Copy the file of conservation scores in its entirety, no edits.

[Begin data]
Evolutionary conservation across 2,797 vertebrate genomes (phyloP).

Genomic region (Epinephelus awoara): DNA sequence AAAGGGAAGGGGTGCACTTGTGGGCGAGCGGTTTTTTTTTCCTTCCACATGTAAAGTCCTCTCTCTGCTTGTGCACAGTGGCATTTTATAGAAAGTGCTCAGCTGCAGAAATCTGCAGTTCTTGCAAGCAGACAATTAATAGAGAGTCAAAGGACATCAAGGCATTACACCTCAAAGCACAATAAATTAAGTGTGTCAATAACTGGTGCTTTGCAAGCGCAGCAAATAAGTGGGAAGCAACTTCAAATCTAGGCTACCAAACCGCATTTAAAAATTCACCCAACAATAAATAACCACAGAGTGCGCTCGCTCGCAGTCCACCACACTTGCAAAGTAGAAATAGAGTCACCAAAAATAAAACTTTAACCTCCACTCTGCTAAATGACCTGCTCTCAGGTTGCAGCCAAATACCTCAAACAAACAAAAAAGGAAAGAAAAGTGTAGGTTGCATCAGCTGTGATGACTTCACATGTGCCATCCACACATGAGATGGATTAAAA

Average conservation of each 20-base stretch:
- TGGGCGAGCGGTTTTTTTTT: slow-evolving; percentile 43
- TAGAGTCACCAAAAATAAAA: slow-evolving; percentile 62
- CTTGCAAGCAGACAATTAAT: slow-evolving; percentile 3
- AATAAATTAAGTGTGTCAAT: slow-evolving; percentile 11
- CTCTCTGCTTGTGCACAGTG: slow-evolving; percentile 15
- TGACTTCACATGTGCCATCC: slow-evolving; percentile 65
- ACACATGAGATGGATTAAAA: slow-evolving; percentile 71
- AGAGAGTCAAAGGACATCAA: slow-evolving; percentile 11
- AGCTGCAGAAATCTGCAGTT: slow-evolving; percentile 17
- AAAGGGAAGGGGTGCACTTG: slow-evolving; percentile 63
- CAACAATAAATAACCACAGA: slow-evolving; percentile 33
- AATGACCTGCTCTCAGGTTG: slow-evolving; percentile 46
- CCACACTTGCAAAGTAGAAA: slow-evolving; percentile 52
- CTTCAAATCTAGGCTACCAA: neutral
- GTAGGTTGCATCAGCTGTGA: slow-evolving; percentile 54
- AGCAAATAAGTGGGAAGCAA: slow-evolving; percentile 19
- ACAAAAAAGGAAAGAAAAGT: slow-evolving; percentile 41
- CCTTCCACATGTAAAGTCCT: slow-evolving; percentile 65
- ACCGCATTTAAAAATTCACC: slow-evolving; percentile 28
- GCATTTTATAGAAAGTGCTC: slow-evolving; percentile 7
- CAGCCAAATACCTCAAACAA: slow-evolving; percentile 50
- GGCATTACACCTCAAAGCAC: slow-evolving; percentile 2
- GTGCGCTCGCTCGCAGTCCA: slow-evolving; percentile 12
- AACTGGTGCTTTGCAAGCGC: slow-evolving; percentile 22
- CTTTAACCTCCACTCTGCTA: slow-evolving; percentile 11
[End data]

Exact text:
Evolutionary conservation across 2,797 vertebrate genomes (phyloP).

Genomic region (Epinephelus awoara): DNA sequence AAAGGGAAGGGGTGCACTTGTGGGCGAGCGGTTTTTTTTTCCTTCCACATGTAAAGTCCTCTCTCTGCTTGTGCACAGTGGCATTTTATAGAAAGTGCTCAGCTGCAGAAATCTGCAGTTCTTGCAAGCAGACAATTAATAGAGAGTCAAAGGACATCAAGGCATTACACCTCAAAGCACAATAAATTAAGTGTGTCAATAACTGGTGCTTTGCAAGCGCAGCAAATAAGTGGGAAGCAACTTCAAATCTAGGCTACCAAACCGCATTTAAAAATTCACCCAACAATAAATAACCACAGAGTGCGCTCGCTCGCAGTCCACCACACTTGCAAAGTAGAAATAGAGTCACCAAAAATAAAACTTTAACCTCCACTCTGCTAAATGACCTGCTCTCAGGTTGCAGCCAAATACCTCAAACAAACAAAAAAGGAAAGAAAAGTGTAGGTTGCATCAGCTGTGATGACTTCACATGTGCCATCCACACATGAGATGGATTAAAA

Average conservation of each 20-base stretch:
- TGGGCGAGCGGTTTTTTTTT: slow-evolving; percentile 43
- TAGAGTCACCAAAAATAAAA: slow-evolving; percentile 62
- CTTGCAAGCAGACAATTAAT: slow-evolving; percentile 3
- AATAAATTAAGTGTGTCAAT: slow-evolving; percentile 11
- CTCTCTGCTTGTGCACAGTG: slow-evolving; percentile 15
- TGACTTCACATGTGCCATCC: slow-evolving; percentile 65
- ACACATGAGATGGATTAAAA: slow-evolving; percentile 71
- AGAGAGTCAAAGGACATCAA: slow-evolving; percentile 11
- AGCTGCAGAAATCTGCAGTT: slow-evolving; percentile 17
- AAAGGGAAGGGGTGCACTTG: slow-evolving; percentile 63
- CAACAATAAATAACCACAGA: slow-evolving; percentile 33
- AATGACCTGCTCTCAGGTTG: slow-evolving; percentile 46
- CCACACTTGCAAAGTAGAAA: slow-evolving; percentile 52
- CTTCAAATCTAGGCTACCAA: neutral
- GTAGGTTGCATCAGCTGTGA: slow-evolving; percentile 54
- AGCAAATAAGTGGGAAGCAA: slow-evolving; percentile 19
- ACAAAAAAGGAAAGAAAAGT: slow-evolving; percentile 41
- CCTTCCACATGTAAAGTCCT: slow-evolving; percentile 65
- ACCGCATTTAAAAATTCACC: slow-evolving; percentile 28
- GCATTTTATAGAAAGTGCTC: slow-evolving; percentile 7
- CAGCCAAATACCTCAAACAA: slow-evolving; percentile 50
- GGCATTACACCTCAAAGCAC: slow-evolving; percentile 2
- GTGCGCTCGCTCGCAGTCCA: slow-evolving; percentile 12
- AACTGGTGCTTTGCAAGCGC: slow-evolving; percentile 22
- CTTTAACCTCCACTCTGCTA: slow-evolving; percentile 11